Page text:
From the Holy Cross pulpit, a lot of attention has been given to the unique styles and approaches of the four Gospel writers. The Church is offering us the Gospel of St. Mark during most of this year (Sunday after Sunday). There is yet another unique characteristic of St. Mark’s text which seeks our attention this weekend: Jesus, as St. Mark records His ministry, is engaged in constant, fast-paced movement. The same is true of the crowds who are seemingly always chasing around after Him.
Already, in just 29 verses of the first chapter of the Gospel, we hear that things were so frenetic that Jesus needed to sneak away quietly from everyone, by getting up early. But even Simon and his companions tracked him down. One of the reasons He kept moving on was to escape those people who were after Him because He’d become “a celebrity.” These days, we could call that crowd “Paparazzi.” They were interested in only one thing, another miracle, one more amazing demonstration of power. We have to remember, there was no TV or internet in those days. Someone like Jesus was “the best show in town,” so to speak, and no one wanted to miss the next episode or miracle. But St. Mark will let us know, gradually, that these people following Him were failing to go deeper into what it all meant. They failed to ask the question that really matters: “What is God doing here?”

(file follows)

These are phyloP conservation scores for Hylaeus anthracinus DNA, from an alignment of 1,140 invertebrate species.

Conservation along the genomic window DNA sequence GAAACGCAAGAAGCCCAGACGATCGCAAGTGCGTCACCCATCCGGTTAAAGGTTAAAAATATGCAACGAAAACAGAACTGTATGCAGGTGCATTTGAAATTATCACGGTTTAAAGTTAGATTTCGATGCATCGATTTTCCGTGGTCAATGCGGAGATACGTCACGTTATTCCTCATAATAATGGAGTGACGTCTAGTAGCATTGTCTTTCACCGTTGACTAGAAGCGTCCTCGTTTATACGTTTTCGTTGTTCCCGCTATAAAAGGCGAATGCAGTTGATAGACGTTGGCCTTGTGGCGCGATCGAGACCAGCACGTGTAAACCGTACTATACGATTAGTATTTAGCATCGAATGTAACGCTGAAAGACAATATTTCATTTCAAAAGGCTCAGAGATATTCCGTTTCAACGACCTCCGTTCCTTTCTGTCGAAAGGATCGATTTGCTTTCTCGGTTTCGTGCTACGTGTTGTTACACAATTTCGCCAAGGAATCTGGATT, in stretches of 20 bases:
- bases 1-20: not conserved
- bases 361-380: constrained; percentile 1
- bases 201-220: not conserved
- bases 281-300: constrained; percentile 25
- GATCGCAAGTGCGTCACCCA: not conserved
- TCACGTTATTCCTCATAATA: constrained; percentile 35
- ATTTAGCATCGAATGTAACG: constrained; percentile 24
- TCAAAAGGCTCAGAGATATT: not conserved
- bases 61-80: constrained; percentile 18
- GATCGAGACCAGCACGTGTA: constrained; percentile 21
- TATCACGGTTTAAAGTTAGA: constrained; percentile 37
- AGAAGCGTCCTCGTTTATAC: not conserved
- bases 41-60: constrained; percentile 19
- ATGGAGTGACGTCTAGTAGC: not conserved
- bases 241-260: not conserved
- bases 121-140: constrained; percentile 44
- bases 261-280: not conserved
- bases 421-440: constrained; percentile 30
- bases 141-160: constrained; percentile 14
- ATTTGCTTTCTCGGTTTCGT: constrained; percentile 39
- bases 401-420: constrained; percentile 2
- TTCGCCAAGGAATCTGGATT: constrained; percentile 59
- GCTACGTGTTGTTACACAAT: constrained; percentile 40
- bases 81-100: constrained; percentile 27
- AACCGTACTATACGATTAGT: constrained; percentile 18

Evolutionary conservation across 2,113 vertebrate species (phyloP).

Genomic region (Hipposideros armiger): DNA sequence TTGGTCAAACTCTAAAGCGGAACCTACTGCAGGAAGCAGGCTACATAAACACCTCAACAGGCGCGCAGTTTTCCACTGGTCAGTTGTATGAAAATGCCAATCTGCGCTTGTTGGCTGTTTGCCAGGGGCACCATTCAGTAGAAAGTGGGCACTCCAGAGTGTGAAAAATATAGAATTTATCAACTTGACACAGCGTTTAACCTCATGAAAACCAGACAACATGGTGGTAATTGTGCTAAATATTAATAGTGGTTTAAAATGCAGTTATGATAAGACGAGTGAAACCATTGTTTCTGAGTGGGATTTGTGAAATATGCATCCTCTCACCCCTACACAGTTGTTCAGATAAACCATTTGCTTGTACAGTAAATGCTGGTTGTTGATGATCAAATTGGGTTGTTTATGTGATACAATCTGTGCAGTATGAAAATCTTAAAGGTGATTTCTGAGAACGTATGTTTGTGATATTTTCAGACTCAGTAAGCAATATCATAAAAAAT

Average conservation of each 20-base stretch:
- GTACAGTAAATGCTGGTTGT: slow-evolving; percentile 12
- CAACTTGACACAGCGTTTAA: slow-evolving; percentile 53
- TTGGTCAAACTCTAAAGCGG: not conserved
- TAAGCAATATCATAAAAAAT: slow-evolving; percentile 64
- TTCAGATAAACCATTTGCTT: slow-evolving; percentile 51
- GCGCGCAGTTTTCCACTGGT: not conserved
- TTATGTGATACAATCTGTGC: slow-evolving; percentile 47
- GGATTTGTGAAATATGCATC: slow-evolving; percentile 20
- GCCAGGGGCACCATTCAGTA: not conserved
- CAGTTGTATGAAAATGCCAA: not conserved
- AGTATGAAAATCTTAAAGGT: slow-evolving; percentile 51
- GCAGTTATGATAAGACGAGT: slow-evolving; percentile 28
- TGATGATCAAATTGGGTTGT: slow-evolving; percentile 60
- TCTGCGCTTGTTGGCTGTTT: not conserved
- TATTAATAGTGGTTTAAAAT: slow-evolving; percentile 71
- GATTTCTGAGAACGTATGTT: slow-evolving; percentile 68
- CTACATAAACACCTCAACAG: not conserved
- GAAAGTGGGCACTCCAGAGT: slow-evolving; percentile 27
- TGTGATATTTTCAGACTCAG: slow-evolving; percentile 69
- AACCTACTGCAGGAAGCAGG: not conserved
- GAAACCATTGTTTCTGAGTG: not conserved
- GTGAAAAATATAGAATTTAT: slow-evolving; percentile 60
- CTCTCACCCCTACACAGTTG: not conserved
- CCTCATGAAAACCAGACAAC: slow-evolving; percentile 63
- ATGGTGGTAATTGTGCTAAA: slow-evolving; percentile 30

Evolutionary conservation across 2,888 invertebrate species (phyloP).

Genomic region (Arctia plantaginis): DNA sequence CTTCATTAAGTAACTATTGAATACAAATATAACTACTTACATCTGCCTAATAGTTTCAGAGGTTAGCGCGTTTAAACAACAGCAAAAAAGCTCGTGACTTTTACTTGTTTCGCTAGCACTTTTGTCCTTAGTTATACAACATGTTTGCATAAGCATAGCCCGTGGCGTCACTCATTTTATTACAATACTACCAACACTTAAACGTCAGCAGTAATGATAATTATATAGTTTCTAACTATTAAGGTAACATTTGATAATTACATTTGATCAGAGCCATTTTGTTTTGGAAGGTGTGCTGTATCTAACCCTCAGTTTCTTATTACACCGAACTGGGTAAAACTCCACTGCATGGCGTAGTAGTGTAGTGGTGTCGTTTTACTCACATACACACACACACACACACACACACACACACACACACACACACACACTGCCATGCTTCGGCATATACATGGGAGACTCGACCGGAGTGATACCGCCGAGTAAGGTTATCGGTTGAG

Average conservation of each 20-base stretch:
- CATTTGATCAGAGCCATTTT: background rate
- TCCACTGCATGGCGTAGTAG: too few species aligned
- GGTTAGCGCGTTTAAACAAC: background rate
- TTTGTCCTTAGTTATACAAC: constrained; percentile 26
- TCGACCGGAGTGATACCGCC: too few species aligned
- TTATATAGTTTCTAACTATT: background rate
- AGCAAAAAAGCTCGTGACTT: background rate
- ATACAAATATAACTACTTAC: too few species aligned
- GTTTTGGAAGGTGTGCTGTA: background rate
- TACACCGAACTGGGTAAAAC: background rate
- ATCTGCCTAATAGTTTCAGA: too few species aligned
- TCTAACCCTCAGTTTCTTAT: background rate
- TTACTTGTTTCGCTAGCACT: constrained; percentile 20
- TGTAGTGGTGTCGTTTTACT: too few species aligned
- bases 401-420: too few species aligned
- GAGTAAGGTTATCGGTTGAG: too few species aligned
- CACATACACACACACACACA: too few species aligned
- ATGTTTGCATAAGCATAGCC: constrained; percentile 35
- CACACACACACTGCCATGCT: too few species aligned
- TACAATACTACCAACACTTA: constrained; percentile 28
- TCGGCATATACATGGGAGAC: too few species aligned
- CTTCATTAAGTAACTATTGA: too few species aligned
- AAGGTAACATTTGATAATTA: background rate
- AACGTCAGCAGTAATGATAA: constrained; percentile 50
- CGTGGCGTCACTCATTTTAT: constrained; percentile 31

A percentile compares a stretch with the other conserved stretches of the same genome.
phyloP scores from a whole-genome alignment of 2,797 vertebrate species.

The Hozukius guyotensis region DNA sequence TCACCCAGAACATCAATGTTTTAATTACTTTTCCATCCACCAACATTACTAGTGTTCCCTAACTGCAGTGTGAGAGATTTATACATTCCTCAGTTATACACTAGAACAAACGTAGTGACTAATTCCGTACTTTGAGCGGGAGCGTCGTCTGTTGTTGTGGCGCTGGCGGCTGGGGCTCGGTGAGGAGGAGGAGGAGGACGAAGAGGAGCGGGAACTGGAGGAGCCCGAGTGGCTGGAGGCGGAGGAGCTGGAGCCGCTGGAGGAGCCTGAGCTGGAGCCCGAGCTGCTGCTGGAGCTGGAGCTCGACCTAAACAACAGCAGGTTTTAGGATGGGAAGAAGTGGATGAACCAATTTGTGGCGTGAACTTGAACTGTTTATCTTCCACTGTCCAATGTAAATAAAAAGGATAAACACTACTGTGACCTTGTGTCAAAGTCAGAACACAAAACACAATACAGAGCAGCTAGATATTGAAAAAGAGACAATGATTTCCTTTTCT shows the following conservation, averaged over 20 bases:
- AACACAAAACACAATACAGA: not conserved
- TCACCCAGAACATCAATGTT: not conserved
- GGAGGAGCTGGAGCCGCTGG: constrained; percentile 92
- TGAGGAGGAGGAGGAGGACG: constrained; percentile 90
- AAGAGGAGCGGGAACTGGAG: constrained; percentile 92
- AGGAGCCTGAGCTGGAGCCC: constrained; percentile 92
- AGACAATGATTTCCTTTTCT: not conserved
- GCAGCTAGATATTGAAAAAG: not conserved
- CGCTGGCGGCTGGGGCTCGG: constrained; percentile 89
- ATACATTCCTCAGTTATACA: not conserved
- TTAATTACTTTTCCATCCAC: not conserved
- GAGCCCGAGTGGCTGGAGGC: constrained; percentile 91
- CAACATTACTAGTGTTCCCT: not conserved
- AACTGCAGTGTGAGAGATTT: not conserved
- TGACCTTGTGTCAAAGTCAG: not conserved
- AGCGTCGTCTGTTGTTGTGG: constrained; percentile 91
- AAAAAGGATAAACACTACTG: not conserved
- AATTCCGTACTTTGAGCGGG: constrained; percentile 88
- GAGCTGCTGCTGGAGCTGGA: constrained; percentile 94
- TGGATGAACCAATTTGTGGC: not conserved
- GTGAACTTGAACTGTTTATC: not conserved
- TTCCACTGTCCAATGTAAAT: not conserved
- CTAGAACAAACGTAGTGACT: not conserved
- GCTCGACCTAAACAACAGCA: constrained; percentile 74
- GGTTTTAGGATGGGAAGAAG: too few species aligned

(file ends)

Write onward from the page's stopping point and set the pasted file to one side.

How often do we approach life as if we are pinballs, being directed from one side to the other, involuntarily moved from one event to another, or one crisis to another? How frentic do we make our lives? Do we ever take (or make) the time to ask, “What is God doing here? How is God at work in this?”
There are many important things to learn from the Jesus of St. Mark’s Gospel. They can help us make sense of our everyday living and ponder how God is intimately at work in us and among us. One of these is the deep compassion that always motivates Jesus. It is extraordinary because, in spite of His weariness, in spite of His discomfort over becoming the “rock – star” of His age, Jesus continues to love and care for (and about) those around Him, especially those in crisis or pain. The miracles Jesus works are not done to get Him more fame and greater crowds, but to awaken the people’s faith and trust in the power of God’s Word – which has come among them. Jesus’s desire is to restore in all of us God’s vision of a world which can (and must) be different, which can (and must) be better, which can (and must) unite us more and more as brothers and sisters. Make time, especially this weekend, to ask, “How is God at work in my life, in our lives, right now?” He is! Let’s not get so busy or live at such a frenetic pace that we miss Him.